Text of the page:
So college. In addition to the tried and true (or only sort of true, but we like to believe it) crap about educating you and building you a better future and preparing you for adulthood, is also sort of a hedonistic Disneyland, where you are given all of the freedoms of being an adult, but only like a tenth of the actual responsibilities. Which is why pretty much everyone walks away from the experience with their own tome of drunken debauchery stories.
My husband had a roommate his freshman year whose entire purpose in life was to pledge whatever douchebag frat his father had pledged (Delta Delta Gamma Assclown, or whatever the hell it was). This was his entire reason for attending a university. So as pledge-time came around, he threw himself into it, heart and soul. Drunken debauchery every night. One of these nights culminated in him stumbling into the dorm room, trashed and completely unresponsive, sitting down, unzipping his pants, and hosing down the entire room in piss. But hey, it was college.
One semester, my husband managed to drink his entire financial aid check before the semester even started. And somehow managed to scrape together the money to stay enrolled that term. Yay college!
You may be wondering, at this point, why none of these drunk stories are mine. My college drunk stories typically began with me imbibing some disgusting, lame-ass girlie drinks (typically flavored with ungodly things like pineapple rum), and later vomming them up. They weren’t very exciting or charming stories, even as they were happening.
The point of all of this is that sooner or later, we move into adulthood, and the debauched behaviors of our youth have to be left behind. There comes a point pissing all over your room or drinking all of your money away ceases to be a charming tale of the shit you got into back in the day, and starts to become evidence that you aren’t managing the stakes of adulthood as well as everyone was hoping.
This is one of the central themes of Smashed. Kate (Mary Elizabeth Winstead) and Charlie (Aaron Paul) are a couple still heavily in the grip of the party lifestyle that they have known since high school ended. Going to bars every night, getting shit-faced and then waking up and gutting it through a massive hangover in order to face the day is the order of business. It’s always been the status quo, and they have never really had any reason to question it or consider that it might not be the lifestyle for them any longer. But a few incidents have led Kate to consider the notion that maybe this isn’t the way it’s supposed to be, and that it might be time to make some changes. So, with the support of a co-worker, she starts down the path to sobriety.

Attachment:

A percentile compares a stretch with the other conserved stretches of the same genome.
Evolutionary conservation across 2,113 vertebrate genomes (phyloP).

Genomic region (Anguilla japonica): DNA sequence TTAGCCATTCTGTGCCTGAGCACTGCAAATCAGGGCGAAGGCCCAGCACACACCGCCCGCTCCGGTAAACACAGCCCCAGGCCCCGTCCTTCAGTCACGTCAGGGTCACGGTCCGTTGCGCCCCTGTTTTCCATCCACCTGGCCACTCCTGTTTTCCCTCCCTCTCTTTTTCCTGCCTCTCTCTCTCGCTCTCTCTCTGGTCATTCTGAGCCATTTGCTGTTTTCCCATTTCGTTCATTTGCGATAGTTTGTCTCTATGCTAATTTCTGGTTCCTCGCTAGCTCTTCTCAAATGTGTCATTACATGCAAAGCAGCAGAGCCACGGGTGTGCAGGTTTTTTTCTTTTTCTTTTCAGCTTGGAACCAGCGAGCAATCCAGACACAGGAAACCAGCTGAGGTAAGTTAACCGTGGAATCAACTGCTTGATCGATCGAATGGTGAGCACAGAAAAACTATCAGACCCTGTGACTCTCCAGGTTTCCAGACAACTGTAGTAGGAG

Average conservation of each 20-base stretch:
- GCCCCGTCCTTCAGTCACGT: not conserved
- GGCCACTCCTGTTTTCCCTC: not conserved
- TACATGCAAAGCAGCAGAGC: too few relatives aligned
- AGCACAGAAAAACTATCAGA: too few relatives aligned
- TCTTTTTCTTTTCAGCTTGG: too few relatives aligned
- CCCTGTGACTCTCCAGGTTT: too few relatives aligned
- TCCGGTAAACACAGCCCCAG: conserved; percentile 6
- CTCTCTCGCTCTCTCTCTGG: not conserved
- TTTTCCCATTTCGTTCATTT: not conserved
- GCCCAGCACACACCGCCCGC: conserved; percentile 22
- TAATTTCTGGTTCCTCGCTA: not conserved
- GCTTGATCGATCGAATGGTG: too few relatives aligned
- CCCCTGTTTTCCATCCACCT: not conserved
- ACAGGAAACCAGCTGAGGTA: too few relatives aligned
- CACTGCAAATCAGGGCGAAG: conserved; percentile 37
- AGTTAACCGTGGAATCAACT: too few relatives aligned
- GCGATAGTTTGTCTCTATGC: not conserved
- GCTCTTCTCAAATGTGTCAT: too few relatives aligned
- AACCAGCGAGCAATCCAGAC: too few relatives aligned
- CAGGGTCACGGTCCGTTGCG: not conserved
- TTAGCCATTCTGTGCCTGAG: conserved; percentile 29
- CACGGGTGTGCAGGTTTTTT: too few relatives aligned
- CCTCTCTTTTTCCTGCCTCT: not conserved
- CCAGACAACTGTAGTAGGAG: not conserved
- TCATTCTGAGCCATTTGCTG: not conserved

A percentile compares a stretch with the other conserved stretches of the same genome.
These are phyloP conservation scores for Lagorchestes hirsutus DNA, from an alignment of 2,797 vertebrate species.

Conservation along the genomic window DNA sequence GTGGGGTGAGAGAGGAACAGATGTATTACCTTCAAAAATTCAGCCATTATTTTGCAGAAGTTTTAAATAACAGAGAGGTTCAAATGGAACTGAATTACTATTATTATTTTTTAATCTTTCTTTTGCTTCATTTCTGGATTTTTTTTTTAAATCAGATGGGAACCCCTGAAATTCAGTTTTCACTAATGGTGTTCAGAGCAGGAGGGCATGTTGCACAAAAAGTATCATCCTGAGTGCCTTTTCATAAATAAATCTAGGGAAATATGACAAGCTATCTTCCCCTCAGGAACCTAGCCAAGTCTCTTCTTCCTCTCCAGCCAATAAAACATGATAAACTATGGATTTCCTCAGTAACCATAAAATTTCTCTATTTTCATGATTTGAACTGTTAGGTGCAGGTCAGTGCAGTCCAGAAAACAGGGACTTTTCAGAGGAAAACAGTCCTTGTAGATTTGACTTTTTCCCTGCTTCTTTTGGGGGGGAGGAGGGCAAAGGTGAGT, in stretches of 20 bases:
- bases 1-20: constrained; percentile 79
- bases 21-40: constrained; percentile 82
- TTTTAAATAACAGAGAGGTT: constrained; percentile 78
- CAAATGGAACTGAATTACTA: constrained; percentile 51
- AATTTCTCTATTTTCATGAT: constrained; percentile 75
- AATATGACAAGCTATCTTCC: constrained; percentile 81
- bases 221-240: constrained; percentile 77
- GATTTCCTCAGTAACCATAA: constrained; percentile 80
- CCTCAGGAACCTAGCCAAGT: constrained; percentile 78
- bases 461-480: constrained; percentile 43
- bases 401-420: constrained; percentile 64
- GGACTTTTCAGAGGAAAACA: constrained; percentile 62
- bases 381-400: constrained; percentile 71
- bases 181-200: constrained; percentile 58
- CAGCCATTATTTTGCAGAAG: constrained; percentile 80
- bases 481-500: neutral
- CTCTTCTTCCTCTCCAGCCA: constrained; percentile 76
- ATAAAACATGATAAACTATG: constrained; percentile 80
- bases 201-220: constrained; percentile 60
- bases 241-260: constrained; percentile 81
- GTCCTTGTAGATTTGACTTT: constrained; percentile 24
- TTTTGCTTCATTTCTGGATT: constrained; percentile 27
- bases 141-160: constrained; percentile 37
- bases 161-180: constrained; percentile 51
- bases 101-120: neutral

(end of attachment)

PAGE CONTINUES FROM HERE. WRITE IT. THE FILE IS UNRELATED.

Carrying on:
While the plot of Smashed hits the familiar beats of the alcoholism movie, it does so while presenting a lot of issues that typically aren’t covered in similar films. Sure, we see the pledge to get better, the initial struggle, the successful period, and then the totally expected relapse. That’s all kind of a given. We also see what happens when the sober character finds herself out of place because she is the only person in her life making the change. Nobody likes to be the only sober person at the drunk party (literally and figuratively). We get to see how Kate explores her new-found health while nobody in her immediate circle is very supportive of the choices that she has made. We experience the conflicts that arise between herself and Charlie, still heavily in the throws of the partying lifestyle. The two characters, once completely in step with one another, are now in completely different places in life. Issues that had previously been swept under the rug, come to light and have to be dealt with, and brand new ones arise. Smashed explores the bumps on the road to sobriety that we don’t often see in film. It focuses on what happens when you are ready to change your life, but your life isn’t necessarily ready to change with you. That it isn’t always as simple as making the changes; you sometimes have to weather the swells that results from making them in the first place.
Winstead is amazing. This is really an incredible performance, and I hope she has many more like it. Kate is a very well-rounded character. Winstead avoids the easy route of giving the character the Jekyll and Hyde effect when showing the drunk and sober personas of Kate’s personality. All personality traits are well-integrated into a very dynamic character. That, coupled with the very challenging and emotional moments, make for an captivating performance.
And Aaron Paul as Charlie is perfect as her counterpoint. In the beginning, when they are both heavy drinkers, they are a young, fun-loving couple. But then as Kate sets down the path of a sober lifestyle, it begins to affect the life they have known together. Paul does a great job of conveying his frustration with his new circumstances without coming off as a one-sided character. A lot of the success of this film and its story comes from how it is written and acted to make nobody the bad guy. It’s easy to see how the friction these characters are dealing with would naturally come about – nobody is the villain here.
Smashed hit DVD and Blu-ray yesterday, and I highly recommend you check it out. The familiar plot and a couple of weak moments in the script were overshadowed by the amazing work of the cast and an interesting look at the unexpected impact that making lifestyle choices can have. It is a fascinating study of aspects of alcoholism and sobriety that are often overlooked.